Ubisoft has been accused of selling a torrented soundtrack of Assassin's Creed: Brotherhood. Customers who preordered the "digital deluxe" edition of the title received various extras including the game's soundtrack. According to one customer, the music files that Ubisoft included with his game came from the popular BitTorrent tracker Demonoid.

The AC: Brotherhood soundtrack was uploaded to Demonoid more than four months ago by a member named "arsa13". The same user is credited for encoding the official soundtrack's MP3s (see the screenshots below). "Apple Chamber" is the only song that doesn't mention arsa13, but that track was also excluded from the original torrent file.

This, of course, is ironic given the developer's stance against piracy and torrent sites. Last year the company introduced a new DRM scheme in the name of piracy that requires users to remain online while playing. To the dismay of fans, the mechanism has been used in Assassin's Creed II, The Settlers VII, Splinter Cell: Conviction and other titles.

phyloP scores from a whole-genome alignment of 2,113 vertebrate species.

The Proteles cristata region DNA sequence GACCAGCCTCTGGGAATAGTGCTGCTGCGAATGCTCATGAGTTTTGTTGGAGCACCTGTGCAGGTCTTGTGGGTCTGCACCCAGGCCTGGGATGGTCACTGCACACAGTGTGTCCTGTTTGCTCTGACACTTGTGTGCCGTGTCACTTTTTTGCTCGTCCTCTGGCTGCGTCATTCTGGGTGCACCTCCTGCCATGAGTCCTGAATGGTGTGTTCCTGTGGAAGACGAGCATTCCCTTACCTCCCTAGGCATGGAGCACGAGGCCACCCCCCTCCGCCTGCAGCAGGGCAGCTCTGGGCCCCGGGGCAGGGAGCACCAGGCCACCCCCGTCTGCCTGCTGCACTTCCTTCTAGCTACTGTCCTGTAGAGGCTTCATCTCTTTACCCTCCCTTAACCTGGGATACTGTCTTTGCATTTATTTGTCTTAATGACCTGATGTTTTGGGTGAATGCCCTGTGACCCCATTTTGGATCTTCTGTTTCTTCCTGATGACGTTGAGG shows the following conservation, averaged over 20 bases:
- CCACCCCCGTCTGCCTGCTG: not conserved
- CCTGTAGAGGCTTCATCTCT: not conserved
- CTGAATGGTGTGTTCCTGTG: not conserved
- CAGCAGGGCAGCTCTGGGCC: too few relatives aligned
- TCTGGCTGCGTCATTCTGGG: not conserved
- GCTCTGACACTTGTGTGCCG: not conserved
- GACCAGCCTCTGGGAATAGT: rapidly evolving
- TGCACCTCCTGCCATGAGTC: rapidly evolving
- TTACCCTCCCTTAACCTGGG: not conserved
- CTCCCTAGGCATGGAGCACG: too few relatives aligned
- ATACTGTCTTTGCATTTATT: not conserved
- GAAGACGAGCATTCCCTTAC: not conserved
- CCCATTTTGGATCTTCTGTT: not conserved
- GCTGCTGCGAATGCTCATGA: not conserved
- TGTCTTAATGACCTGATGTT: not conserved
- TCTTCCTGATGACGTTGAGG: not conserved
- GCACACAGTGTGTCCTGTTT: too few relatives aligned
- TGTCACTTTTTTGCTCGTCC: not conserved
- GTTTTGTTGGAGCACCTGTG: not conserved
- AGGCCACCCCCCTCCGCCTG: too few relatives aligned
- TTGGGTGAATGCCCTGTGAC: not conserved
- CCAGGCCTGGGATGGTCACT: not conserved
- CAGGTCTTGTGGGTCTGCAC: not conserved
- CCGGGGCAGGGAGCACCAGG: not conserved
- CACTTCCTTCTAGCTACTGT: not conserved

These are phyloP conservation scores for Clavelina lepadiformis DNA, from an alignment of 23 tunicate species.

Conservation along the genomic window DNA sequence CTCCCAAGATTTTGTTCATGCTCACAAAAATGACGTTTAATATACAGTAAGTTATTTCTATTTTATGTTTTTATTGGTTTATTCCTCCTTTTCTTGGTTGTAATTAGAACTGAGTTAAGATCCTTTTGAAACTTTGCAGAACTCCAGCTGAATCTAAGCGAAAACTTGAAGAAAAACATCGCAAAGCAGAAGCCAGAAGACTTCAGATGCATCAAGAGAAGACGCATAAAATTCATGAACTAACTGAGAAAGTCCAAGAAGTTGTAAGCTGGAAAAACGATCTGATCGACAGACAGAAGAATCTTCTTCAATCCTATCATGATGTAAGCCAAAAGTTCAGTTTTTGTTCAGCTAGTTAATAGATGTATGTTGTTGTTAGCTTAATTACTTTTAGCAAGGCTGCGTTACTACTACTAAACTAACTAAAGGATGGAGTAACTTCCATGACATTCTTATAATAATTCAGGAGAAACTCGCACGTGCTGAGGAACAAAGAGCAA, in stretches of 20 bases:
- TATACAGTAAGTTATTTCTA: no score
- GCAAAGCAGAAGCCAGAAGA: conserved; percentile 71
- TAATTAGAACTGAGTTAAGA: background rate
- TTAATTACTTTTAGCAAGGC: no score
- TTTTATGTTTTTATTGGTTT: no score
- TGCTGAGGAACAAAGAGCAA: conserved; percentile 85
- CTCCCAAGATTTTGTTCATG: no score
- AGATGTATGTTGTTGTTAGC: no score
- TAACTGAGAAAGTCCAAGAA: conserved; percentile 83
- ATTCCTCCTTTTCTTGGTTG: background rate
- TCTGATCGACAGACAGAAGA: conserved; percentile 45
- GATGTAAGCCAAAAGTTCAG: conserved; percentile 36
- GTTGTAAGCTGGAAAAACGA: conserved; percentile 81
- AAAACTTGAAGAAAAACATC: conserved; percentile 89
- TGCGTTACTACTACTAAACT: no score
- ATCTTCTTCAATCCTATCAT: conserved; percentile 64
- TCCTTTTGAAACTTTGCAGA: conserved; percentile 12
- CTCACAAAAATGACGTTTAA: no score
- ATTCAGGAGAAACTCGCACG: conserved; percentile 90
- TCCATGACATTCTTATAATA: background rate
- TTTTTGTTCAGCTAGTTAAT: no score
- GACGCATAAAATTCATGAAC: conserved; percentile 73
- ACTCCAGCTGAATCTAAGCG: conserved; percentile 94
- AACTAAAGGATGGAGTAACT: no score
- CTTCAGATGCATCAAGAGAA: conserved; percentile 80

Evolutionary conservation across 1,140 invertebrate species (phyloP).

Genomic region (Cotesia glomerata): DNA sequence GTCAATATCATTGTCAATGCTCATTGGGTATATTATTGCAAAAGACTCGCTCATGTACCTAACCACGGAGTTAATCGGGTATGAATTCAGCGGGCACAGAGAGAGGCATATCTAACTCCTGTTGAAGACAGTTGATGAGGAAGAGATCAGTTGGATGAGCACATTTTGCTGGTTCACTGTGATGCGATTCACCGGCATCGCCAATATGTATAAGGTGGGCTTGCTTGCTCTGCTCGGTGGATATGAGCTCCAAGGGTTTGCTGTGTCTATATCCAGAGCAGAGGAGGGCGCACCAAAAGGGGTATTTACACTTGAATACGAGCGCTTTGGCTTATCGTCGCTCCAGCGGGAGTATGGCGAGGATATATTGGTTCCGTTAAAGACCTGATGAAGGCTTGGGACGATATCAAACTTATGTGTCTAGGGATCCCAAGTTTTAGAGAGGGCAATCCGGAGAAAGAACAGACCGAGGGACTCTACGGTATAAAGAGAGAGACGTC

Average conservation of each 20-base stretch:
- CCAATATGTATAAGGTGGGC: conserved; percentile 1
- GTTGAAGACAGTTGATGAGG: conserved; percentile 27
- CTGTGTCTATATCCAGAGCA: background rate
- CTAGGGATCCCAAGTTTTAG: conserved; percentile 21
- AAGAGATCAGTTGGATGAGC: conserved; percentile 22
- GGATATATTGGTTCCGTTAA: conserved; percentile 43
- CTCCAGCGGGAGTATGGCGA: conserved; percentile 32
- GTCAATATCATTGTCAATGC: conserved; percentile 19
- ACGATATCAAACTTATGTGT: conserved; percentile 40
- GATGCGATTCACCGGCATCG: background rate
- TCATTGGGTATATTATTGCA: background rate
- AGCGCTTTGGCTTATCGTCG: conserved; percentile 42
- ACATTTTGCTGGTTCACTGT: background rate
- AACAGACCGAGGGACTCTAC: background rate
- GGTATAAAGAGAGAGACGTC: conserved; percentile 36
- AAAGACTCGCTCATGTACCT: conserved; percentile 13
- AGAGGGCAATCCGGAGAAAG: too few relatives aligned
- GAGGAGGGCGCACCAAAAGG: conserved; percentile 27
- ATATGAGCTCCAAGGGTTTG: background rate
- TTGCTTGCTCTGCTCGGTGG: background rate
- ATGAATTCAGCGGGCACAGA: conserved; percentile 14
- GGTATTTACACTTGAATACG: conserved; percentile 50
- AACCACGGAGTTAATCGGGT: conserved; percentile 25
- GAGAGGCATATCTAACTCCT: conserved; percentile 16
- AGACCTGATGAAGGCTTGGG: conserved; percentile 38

This is the second time Ubisoft has been caught using torrented content. In 2008, customers who bought a digital copy of Rainbow Six: Vegas 2 couldn't launch the game after installing an official update. Ubisoft resolved the issue with a second patch, which was eventually discovered to be a torrented No-CD crack from warez group RELOADED.

We should note that this story first surfaced on Wednesday and Ubisoft hasn't released a public statement besides telling Eurogamer that it's investigating the matter. It shouldn't take more than 48 hours to determine if Brotherhood's retail soundtrack is from a legitimate internal source, so we're not sure what to make of the company's silence.